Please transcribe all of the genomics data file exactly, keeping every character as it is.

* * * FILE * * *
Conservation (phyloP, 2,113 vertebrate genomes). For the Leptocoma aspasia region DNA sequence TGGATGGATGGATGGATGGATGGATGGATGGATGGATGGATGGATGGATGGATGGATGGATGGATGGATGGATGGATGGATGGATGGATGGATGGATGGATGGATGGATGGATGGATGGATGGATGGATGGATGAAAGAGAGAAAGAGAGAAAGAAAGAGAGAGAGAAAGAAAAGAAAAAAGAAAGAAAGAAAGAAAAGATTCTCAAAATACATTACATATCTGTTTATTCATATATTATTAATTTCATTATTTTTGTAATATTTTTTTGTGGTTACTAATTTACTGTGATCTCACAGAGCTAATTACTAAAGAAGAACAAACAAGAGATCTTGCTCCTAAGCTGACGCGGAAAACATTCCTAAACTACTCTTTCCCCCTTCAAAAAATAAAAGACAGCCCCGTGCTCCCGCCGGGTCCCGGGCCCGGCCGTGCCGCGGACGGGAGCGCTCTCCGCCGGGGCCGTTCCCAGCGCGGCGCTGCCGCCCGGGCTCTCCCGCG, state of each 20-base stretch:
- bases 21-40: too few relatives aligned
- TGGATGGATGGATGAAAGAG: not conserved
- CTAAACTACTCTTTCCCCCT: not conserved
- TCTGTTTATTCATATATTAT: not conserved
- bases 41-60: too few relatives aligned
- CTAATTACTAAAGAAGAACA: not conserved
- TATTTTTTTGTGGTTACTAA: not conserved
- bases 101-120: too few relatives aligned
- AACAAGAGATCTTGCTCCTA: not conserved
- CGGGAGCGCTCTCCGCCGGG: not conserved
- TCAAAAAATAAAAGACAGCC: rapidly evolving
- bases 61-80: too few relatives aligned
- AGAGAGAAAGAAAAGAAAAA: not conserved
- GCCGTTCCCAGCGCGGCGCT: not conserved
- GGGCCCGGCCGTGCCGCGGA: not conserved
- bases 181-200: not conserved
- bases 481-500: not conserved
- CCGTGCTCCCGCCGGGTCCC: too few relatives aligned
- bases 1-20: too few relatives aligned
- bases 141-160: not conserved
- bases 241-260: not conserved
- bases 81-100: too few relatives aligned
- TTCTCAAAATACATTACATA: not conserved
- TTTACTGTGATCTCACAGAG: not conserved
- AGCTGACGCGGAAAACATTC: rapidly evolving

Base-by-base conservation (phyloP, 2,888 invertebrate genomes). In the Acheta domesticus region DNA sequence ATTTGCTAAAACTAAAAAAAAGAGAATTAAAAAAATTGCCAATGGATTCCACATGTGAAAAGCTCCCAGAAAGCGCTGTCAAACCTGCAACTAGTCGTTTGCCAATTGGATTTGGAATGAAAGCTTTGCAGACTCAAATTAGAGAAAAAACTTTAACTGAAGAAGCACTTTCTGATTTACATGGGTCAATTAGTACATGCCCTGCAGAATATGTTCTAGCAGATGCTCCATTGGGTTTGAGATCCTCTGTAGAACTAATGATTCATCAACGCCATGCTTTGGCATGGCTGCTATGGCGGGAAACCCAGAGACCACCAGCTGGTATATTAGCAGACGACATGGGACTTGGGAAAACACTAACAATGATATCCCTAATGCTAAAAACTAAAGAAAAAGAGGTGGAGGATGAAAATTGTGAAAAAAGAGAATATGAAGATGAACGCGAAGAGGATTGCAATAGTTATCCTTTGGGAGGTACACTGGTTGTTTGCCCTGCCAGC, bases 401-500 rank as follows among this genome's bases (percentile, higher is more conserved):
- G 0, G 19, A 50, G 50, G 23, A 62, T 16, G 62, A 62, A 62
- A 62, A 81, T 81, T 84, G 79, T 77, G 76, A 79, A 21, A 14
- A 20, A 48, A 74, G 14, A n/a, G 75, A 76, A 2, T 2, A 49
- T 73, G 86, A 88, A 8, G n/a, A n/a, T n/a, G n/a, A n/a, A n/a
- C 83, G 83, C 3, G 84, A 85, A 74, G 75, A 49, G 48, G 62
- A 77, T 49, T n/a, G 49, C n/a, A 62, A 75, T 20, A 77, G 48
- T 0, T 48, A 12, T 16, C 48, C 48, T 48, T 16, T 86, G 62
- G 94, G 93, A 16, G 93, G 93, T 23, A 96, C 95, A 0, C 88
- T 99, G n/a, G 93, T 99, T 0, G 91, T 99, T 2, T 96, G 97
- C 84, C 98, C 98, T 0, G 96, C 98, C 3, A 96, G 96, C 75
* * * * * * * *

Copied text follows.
Conservation (phyloP, 2,113 vertebrate genomes). For the Leptocoma aspasia region DNA sequence TGGATGGATGGATGGATGGATGGATGGATGGATGGATGGATGGATGGATGGATGGATGGATGGATGGATGGATGGATGGATGGATGGATGGATGGATGGATGGATGGATGGATGGATGGATGGATGGATGGATGAAAGAGAGAAAGAGAGAAAGAAAGAGAGAGAGAAAGAAAAGAAAAAAGAAAGAAAGAAAGAAAAGATTCTCAAAATACATTACATATCTGTTTATTCATATATTATTAATTTCATTATTTTTGTAATATTTTTTTGTGGTTACTAATTTACTGTGATCTCACAGAGCTAATTACTAAAGAAGAACAAACAAGAGATCTTGCTCCTAAGCTGACGCGGAAAACATTCCTAAACTACTCTTTCCCCCTTCAAAAAATAAAAGACAGCCCCGTGCTCCCGCCGGGTCCCGGGCCCGGCCGTGCCGCGGACGGGAGCGCTCTCCGCCGGGGCCGTTCCCAGCGCGGCGCTGCCGCCCGGGCTCTCCCGCG, state of each 20-base stretch:
- bases 21-40: too few relatives aligned
- TGGATGGATGGATGAAAGAG: not conserved
- CTAAACTACTCTTTCCCCCT: not conserved
- TCTGTTTATTCATATATTAT: not conserved
- bases 41-60: too few relatives aligned
- CTAATTACTAAAGAAGAACA: not conserved
- TATTTTTTTGTGGTTACTAA: not conserved
- bases 101-120: too few relatives aligned
- AACAAGAGATCTTGCTCCTA: not conserved
- CGGGAGCGCTCTCCGCCGGG: not conserved
- TCAAAAAATAAAAGACAGCC: rapidly evolving
- bases 61-80: too few relatives aligned
- AGAGAGAAAGAAAAGAAAAA: not conserved
- GCCGTTCCCAGCGCGGCGCT: not conserved
- GGGCCCGGCCGTGCCGCGGA: not conserved
- bases 181-200: not conserved
- bases 481-500: not conserved
- CCGTGCTCCCGCCGGGTCCC: too few relatives aligned
- bases 1-20: too few relatives aligned
- bases 141-160: not conserved
- bases 241-260: not conserved
- bases 81-100: too few relatives aligned
- TTCTCAAAATACATTACATA: not conserved
- TTTACTGTGATCTCACAGAG: not conserved
- AGCTGACGCGGAAAACATTC: rapidly evolving

Base-by-base conservation (phyloP, 2,888 invertebrate genomes). In the Acheta domesticus region DNA sequence ATTTGCTAAAACTAAAAAAAAGAGAATTAAAAAAATTGCCAATGGATTCCACATGTGAAAAGCTCCCAGAAAGCGCTGTCAAACCTGCAACTAGTCGTTTGCCAATTGGATTTGGAATGAAAGCTTTGCAGACTCAAATTAGAGAAAAAACTTTAACTGAAGAAGCACTTTCTGATTTACATGGGTCAATTAGTACATGCCCTGCAGAATATGTTCTAGCAGATGCTCCATTGGGTTTGAGATCCTCTGTAGAACTAATGATTCATCAACGCCATGCTTTGGCATGGCTGCTATGGCGGGAAACCCAGAGACCACCAGCTGGTATATTAGCAGACGACATGGGACTTGGGAAAACACTAACAATGATATCCCTAATGCTAAAAACTAAAGAAAAAGAGGTGGAGGATGAAAATTGTGAAAAAAGAGAATATGAAGATGAACGCGAAGAGGATTGCAATAGTTATCCTTTGGGAGGTACACTGGTTGTTTGCCCTGCCAGC, bases 401-500 rank as follows among this genome's bases (percentile, higher is more conserved):
- G 0, G 19, A 50, G 50, G 23, A 62, T 16, G 62, A 62, A 62
- A 62, A 81, T 81, T 84, G 79, T 77, G 76, A 79, A 21, A 14
- A 20, A 48, A 74, G 14, A n/a, G 75, A 76, A 2, T 2, A 49
- T 73, G 86, A 88, A 8, G n/a, A n/a, T n/a, G n/a, A n/a, A n/a
- C 83, G 83, C 3, G 84, A 85, A 74, G 75, A 49, G 48, G 62
- A 77, T 49, T n/a, G 49, C n/a, A 62, A 75, T 20, A 77, G 48
- T 0, T 48, A 12, T 16, C 48, C 48, T 48, T 16, T 86, G 62
- G 94, G 93, A 16, G 93, G 93, T 23, A 96, C 95, A 0, C 88
- T 99, G n/a, G 93, T 99, T 0, G 91, T 99, T 2, T 96, G 97
- C 84, C 98, C 98, T 0, G 96, C 98, C 3, A 96, G 96, C 75